Gupta also expressed a commitment to public art, suggesting that a group of local artists be recruited to walk the corridor and come up with some ideas.
On the positive side, Gupta noted that many things about Centre/South work fine already. He said that at a recent meeting in Charlestown, when he asked residents what they wanted their street to look like, “Someone said, ‘Centre and South streets in Jamaica Plain.’”
BRA planners already have been taking a close look at the corridor, according to BRA architect Jill Ochs Zick. She said that one item they noticed was that the U-shaped bike racks on part of Centre Street go largely unusued, with bikers preferring street poles instead.
In a controversial suggestion, she also raised the possibility of keeping some of the old catenary poles—which used to hold wires for the long-gone electric streetcars—as a place for some type of public art. Many residents and local City Councilor John Tobin have called for removing the poles.
Ochs Zick dashed JP CSMS hopes that custom streetlights could come to the corridor, but noted that about a dozen standard models are available—including the Victorian-style “acorn” lights that already stand in Monument Square and some other areas.
While the MetroPCS cell phone antennas were not discussed, under city contract, the antenna poles will have to be redone to match any change in surrounding streetlight design.
Colleen Keller, the JP Neighborhood Coordinator from the Mayor’s Office of Neighborhood Services, repeated Mayor Thomas Menino’s recent promise to install 25 BigBelly solar-powered trash cans on the corridor. The locations likely will be determined by the redesign process.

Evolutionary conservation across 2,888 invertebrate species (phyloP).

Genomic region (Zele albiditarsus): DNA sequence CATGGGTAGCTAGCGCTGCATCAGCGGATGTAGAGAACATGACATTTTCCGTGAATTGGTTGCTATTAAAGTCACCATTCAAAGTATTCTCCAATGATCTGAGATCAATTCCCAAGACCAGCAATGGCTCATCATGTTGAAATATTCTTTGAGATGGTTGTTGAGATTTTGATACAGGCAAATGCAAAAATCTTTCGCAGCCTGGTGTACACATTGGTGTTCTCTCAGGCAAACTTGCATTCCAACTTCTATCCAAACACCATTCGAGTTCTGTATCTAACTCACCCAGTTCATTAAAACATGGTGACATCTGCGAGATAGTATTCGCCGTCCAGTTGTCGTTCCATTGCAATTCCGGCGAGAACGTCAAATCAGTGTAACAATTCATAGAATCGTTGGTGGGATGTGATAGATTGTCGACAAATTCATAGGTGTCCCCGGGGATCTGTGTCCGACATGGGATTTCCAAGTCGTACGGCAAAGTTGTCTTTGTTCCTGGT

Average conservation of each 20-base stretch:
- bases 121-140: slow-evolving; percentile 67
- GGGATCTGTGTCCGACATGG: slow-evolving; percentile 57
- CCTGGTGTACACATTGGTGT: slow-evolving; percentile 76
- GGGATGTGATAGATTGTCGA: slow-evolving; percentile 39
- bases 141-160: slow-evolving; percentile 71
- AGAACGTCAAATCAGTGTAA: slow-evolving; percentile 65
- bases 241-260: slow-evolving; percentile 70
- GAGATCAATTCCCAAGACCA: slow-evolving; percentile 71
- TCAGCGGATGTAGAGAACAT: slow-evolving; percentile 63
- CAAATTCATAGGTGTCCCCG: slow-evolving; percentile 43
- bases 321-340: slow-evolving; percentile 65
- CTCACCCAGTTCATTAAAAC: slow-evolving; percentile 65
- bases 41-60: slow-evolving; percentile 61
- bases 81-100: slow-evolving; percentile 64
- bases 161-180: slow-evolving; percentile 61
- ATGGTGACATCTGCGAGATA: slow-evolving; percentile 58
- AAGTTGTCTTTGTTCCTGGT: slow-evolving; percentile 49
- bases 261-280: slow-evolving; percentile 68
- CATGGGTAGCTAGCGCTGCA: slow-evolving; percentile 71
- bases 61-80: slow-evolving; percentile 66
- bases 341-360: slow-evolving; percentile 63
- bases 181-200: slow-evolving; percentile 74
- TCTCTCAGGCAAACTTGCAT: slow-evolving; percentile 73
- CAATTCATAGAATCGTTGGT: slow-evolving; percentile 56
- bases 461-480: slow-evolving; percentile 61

Keller noted that the trash cans save energy. “And they make us look much more cosmopolitan,” added Randace Moore, director of JP CSMS.
Local residents had many ideas as well. John Iappini, a Jamaica Pond Association member, noted that educating business owners about the importance of pitching in will be key. He complained that some business owners have a “cultural attitude” of not fixing up their storefronts.
“There are a number of business owners who are living in the 1950s and don’t understand that,” Iappini said of the need for private improvements.
City officials said education will be part of the plan, noting that the Dorchester Avenue project included a pamphlet for business owners.
Michael Epp, an urban planner and head of the JP CMSM Design Committee, suggested allowing more real estate density in certain areas, such as adding second floors to buildings.
Sidewalks drew a lot of attention. Resident and business owner Jeffrey Ferris noted that the new wheelchair ramps on the sidewalks—some of which had to be rebuilt due to errors last summer—are in many places out of line with each other, the street or crosswalks.
“Some of these things look like they were done by a crazy person,” he said.
Ochs Zick said designers will examine the placement and rationale for the ramps.
On a simpler enforcement issue, Kushner noted the growing amount of advertising signs, benches and other il-legal clutter on sidewalks.
Michael Halle of the JP Traffic and Parking Committee noted that the current policy of sidewalk snow removal—private property owners are completely responsible for it—makes for uneven results, with just one irresponsible owner making an entire sidewalk useless and dangerous. He noted that if city streets were treated the same way, there would be outrage.
Halle suggested that sidewalks in key business areas get equal treatment—snow removal by the city. “They’re travel lanes, not recreational areas,” he said of sidewalks.
Gupta said it’s worth considering, but noted it would require new equipment and union contract negotiations.
Halle also noted that the amount of suggestions produced by the brainstorming sessions is its own challenge. Speaking in terms of statistics, he noted that it would be easier for the final plans to cover the “average” of ideas rather than the “range” of ideas—to be mediocre instead of including the most innovative suggestions. He called for a final plan that is the best it can be.